Chef Domenica Catelli is a food authority who takes a militant stand, who speaks of the fight against childhood obesity, and who wants us to step up to the front lines today and celebrate Childhood Obesity Awareness Month by making one positive change.
Along with being executive chef of a restaurant that has been the family business for more than seven decades, her capsule bio says the chef is…
[…] a national spokesperson on healthy cooking and organic foods, recurring Iron Chef Judge, chef to celebrities, author of Mom-a-licious: Fresh, Fast, Family Food for the Hot Mama in You! and inspirational mom. Her claim to fame among parents is getting kids to eat vegetables, without hiding the ingredients!
Catelli suggests that we take the positive step of reclaiming our kitchens because it has been shown that home cooking is one of the things that can help prevent childhood obesity. Out with the fast food and even the frozen stuff. In with the fresh, nutritious foods.
As parents and adults, and especially as role models, we have to start with ourselves. Even such a small change as eating one more vegetable or fruit than we did yesterday can make a difference. And we need to quit making excuses.
It is such a tragedy that we even have to declare a month like this. Our apathy, busy-ness and let’s admit it, laziness, has allowed some of us to let this epidemic sneak into our lives.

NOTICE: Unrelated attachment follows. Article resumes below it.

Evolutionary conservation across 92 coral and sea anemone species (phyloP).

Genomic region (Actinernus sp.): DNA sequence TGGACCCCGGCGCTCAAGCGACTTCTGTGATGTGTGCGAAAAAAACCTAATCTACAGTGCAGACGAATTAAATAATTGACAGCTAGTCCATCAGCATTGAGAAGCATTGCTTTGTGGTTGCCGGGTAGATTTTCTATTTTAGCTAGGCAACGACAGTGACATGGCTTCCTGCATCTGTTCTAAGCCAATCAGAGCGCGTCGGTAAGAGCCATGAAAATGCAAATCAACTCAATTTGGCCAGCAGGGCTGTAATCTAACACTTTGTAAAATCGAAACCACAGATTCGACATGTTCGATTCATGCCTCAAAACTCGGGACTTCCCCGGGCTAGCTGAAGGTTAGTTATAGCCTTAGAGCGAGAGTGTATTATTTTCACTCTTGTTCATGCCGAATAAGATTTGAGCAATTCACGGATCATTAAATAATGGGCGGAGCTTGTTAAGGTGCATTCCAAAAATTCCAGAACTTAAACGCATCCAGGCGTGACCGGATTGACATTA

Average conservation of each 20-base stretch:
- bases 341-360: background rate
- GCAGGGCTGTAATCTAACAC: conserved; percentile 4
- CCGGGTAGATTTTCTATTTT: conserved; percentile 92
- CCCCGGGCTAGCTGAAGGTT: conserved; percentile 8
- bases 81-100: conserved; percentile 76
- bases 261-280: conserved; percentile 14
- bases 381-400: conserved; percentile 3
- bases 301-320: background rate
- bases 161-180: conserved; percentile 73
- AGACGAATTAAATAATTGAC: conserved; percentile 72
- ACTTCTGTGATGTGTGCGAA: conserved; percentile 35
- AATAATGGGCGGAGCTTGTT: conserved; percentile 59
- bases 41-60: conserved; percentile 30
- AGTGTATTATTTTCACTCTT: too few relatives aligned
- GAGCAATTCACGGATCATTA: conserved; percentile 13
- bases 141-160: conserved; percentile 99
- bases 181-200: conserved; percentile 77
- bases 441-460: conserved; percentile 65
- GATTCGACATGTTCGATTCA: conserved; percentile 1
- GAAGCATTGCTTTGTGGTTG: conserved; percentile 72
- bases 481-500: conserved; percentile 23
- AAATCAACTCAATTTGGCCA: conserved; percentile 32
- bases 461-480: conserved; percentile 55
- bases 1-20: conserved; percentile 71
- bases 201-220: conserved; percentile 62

Here we are, in the midst of the second annual Childhood Obesity Awareness Month, and the two words of the day are “prevention” and “treatment.” The University of Michigan Health System, whose recent study evaluated the relative weight of the two, concludes that legislative support is needed for both.
The researchers suggest that treatment has not been emphasized enough, especially
for minority children. They say that only one-fifth of the American states cover obesity-related therapy through Medicaid and related programs.
The press release quotes lead author Joyce M. Lee, M.D., M.P.H.:
The Health Care Reform Bill passed in 2010 may play an important role for providing coverage for obese children, as it will require new health plans to cover obesity screening and counseling for children.
If, as Dr. Pretlow believes, addiction to highly pleasurable food is a major cause of the childhood obesity epidemic, it’s going to take more than screening and counseling. Treatment for addiction is lengthy and expensive, the kind that works anyway, chiefly the residential programs based on the 12-step tradition, coupled with long-term support. The neurobiofeedback field looks promising as a more economical, more efficient, and equally efficacious alternative. Meanwhile, prevention is always appropriate.
Your responses and feedback are welcome!
Source: “Make One Healthy Change for Childhood Obesity Awareness Month,” Web MD’s Tasty. Easy. Healthy, 09/06/11
Source: “White House’s Childhood Obesity Task Force Must Focus on Providing Treatment for Minority Children,” MarketWatch, 09/08/11
Image by apple_pathways (Amy Thewamy), used under its Creative Commons license.